o Communication: This is the basis of any society. Communication is the way members of a society transmit meaning to each other. Speaking, reading and writing have been the most traditional forms of communication, but it also refers to such concepts as body language and the meaning given to symbols, such as flags.
o Community: This generally refers to a local area drawn together through common interests, locality and networks.
o Conflict: This generally refers to disagreements within a society. They are not necessarily violent, although deep-seated disagreements between societies and/or cultures may ultimately result in war.
o Continuity: This concept acts as a balance to change and, as a concept, is just as important as change. It too should be recognised in societies and cultures. Continuity can be referred to as maintenance of tradition, and you should learn to recognise the reasons why some aspects of society and culture don't change.
o Cooperation: This involves members of a society or culture working together to achieve accepted goals or aspirations.
o Decision-making: This can operate at a number of levels within any society or culture. At a personal level, decision making may be made with reference to your role in your family, whereas at a national level, the government may make decisions with reference to a political ideology or opinion polls.
o Enculturation: This is very similar to socialisation. The difference is that with enculturation you are learning to be a full member of a culture or subculture, by using the accepted patterns of behaviour.
o Groups: There is a wide range of groups represented in any society. They can range from ones you are personally involved in (such as sporting teams or schools) through to ones that represent you (such as the police or judiciary).
o Macro world: This refers to the broader world beyond your micro world. It may consist of your country, the international community or ideas you receive through the media. It is the world you know through access to public knowledge.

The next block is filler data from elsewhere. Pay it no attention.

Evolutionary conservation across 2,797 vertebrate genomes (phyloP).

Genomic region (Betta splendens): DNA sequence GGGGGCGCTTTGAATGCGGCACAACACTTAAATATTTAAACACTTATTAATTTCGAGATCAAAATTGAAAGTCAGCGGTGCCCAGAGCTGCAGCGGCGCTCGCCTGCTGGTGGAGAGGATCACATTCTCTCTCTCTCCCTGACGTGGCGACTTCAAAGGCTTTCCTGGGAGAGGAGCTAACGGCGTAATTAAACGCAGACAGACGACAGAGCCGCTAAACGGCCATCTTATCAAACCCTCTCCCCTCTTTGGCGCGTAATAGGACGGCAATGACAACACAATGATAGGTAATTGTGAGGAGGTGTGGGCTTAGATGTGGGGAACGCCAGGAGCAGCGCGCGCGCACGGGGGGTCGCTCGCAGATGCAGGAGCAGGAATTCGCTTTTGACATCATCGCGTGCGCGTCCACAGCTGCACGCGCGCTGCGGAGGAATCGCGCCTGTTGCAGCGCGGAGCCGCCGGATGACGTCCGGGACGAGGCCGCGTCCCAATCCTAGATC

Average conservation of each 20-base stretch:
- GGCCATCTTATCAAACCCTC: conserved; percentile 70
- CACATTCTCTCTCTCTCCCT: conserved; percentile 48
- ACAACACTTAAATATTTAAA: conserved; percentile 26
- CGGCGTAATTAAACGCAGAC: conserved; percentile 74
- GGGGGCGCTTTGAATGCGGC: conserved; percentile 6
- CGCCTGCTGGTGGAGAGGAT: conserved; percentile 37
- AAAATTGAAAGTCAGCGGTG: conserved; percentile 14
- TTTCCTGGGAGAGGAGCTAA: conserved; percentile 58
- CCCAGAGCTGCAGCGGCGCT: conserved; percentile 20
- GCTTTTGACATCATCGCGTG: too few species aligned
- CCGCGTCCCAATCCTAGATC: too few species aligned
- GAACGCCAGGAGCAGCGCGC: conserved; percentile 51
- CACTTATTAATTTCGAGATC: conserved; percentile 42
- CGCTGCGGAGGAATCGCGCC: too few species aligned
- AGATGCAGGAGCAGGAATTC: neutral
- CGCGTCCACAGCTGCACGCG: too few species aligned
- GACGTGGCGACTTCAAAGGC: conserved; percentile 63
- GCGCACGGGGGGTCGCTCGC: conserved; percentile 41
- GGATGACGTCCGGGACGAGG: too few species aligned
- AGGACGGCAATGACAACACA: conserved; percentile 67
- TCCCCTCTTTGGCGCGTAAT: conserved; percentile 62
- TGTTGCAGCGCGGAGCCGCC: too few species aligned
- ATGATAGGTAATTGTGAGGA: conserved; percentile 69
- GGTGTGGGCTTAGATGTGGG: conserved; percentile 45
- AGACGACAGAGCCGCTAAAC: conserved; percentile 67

o Micro world: This refers to your immediate world of family. Peers school and work. It is the world you know through personal experience.
o Multiculturalism: This refers to the existence of a range of different cultural practices within a society. Australia is generally referred to as a multicultural society because the cultural traditions of its many immigrants still exist within h broad range of cultural practices regarded as 'Australian:
o Social and cultural literacy: This is an overriding aim of the course. Socially and culturally literate persons can communicate effectively across society. They are aware of their own place in society, and willing to make a contribution to their society and culture.
o Socialisation: This refers to the way we learn to become members of any society. It is aprocess that we may not be aware of. It is covered in more depth in Chapter 3.
2.1- The nature of society and culture
2.2 -Social and cultural research
2.3 -The social and cultural world
2.1- The nature of society and culture:
o Society, culture, persons, environment and time have always been regarded as the fundamental concepts in the study of society and culture.
o Power, authority, gender and technology have now also been recognised as vital concepts.
MICRO AND MACRO WORLDS:
o These are the terms used to describe the world you know through personal experience (micro world) and the world you know through public knowledge (macro world).
o It is a division you will become used to as you work your way through the course.
Understanding micro and macro worlds
Micro world Macro world
-Narara Valley High School- my workplace (society)
-South Sydney Rugby League Team (culture)
-The Central Coast (environment)
-The past five decades (time)
-My boss (power)
-Making decisions with my family (authority) -Rupert Murdoch (person)
-Globalised media monopolies (society)
-An international commitment to basic human rights (culture)
-The earth as a fragile biosphere in space (environment)
-The twentieth century (time)
-Hitler’s decision to occupy Poland in 1939 (power)
-The United Nation’s role in ensuring a peaceful transition to independence in East Timor (authority)
-Any society that displays a preference for male children to act as heirs (gender)
-The rapid development of digitised communication systems (technology)
COMBINING PERSONAL EXPERIENCE WITH PUBLIC KNOWLEDGE:
o Personal experience refers to those experiences you have as you grow and develop as a human being. That personal experience is unique to you and as an individual, and is a valid part of the material you can refer to as content within course.
o To properly use your personal experience you need to engage in personal reflection.